- In Art Papers, Mashinka Firunts Hakopian and Patricia Eunji Kim talk about “monuments under occupation” and what that means. They also discuss Kim’s concept of “carceral heritage,” which is very relevant to cultural heritage today:
MFH: … I think your work is instructive here, Tricia. In your essay for the Archaeological Papers of the American Anthropological Association, you outline a phenomenon that you call carceral heritage that I think is incredibly germane to this conversation. You define carceral heritage as “heritage that is physically and symbolically policed by historical powerholders, and as an act of process by which a community’s otherness and abjection are reinforced.”
PEK: Yes, I think you’re right. I first theorized carceral heritage, actually, as an analysis of a monument called The Statue of Peace, which was constructed by two South Korean artists who wanted to commemorate—and demand justice and reparations on behalf of—the hundreds of thousands of victims and survivors of Japanese imperial enslavement and sex-trafficking. And about 80% of those victims—or those who were kidnapped, essentially—are of Korean descent. But that article was informed by Black feminist scholars who have theorized the carceral state, particularly in the United States. And I was really struck by the ways that their thinking around the aesthetics of carcerality functions and operates in matters of cultural heritage of monuments. So, in other words, what I think is really germane to this discussion is that the visibility of censorship—that is, the redaction—has a particular kind of aesthetic role in the spectacle of violence against specific communities via the violence towards heritage and monuments. [All of] this is precisely the point of the state-sanctioned attacks on indigenous Armenian monuments. So, to summarize, I see this kind of violence towards heritage or monuments as operating through an aesthetics of carcerality by visibly demonstrating that an erasure has taken place, [which] actually leads me to my next question.
- The 14-year-old who was in the infamous Kent State photo in 1970 has her story told by Patricia McCormick in the Washington Post:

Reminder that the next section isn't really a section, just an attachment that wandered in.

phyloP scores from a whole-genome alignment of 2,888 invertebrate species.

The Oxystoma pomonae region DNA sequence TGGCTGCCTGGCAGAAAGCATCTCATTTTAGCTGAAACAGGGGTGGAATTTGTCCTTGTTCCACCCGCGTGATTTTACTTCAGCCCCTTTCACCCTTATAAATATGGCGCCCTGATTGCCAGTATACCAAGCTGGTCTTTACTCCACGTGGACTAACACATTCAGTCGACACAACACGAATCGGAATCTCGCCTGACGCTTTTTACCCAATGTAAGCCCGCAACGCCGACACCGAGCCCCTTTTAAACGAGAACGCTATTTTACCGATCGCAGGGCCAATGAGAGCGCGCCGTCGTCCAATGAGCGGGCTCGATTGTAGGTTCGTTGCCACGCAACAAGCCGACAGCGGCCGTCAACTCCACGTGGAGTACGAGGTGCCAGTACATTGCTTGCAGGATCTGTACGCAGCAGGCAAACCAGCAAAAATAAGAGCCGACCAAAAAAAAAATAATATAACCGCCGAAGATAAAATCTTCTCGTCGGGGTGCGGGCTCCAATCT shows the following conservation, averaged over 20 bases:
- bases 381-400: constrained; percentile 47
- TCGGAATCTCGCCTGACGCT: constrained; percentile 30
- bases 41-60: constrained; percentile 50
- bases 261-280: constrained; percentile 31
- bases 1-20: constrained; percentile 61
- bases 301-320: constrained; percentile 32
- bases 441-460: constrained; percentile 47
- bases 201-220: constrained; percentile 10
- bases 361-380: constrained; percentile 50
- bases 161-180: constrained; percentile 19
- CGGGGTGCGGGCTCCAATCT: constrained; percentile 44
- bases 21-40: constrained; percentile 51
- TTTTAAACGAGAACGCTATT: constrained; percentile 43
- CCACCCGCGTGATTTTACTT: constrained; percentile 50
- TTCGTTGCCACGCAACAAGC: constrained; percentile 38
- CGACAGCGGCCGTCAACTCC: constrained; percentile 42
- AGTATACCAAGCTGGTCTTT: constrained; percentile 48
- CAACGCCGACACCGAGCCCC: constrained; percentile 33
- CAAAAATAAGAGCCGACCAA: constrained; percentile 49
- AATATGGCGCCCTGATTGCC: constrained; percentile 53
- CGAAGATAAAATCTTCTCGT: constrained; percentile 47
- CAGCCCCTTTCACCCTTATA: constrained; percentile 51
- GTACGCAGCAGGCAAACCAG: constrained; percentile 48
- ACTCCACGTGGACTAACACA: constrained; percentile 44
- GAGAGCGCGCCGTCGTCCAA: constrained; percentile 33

Many people refused to believe the nearly 6-foot-tall girl with the long, flowing hair and the mournful face was only 14. Her family received calls and letters calling her a drug addict, a tramp, a communist. The governor of Florida said she was “part of a nationally organized conspiracy of professional agitators” that was “responsible for the students’ death.” While some people saw her as a symbol of the national conscience, some Kent State students expressed resentment about her fame, saying she wasn’t even a protester.
- Japan Society has this lovely online feature of 11 video stories on distanced relationships with art. It’s quite beautiful.
- I’ve already been singing the praises of Brandon Taylor, but his latest essay, which reflects on, in his words, “black figuration, nicolas de staël, and some vibes,” is a moving read. I’m just glad someone else is as into de Staël as I am. He writes:
The first time I saw the painting, it felt very impressive. Forceful. Tense. I would later come to recognize this as an effect of the impasto, the thickness of the layers of paint, more sculpture than painting really. What made the two diagonal streaks so special was how they had to cut through the paint itself. I could feel that something had been displaced. There is such weight to the painting. But part of that has to do with the fact that you can see the strokes. If you zoom in, you can see every thought, hesitation, gesture. What part of it he left for you to see anyway. A painting, like a story or an essay or a movie is an exercise in redaction. You leave enough behind to give the sense of naturalness. But in fact, it’s all constructed. And if the thing itself is not constructed, then the context into which it is embedded is constructed.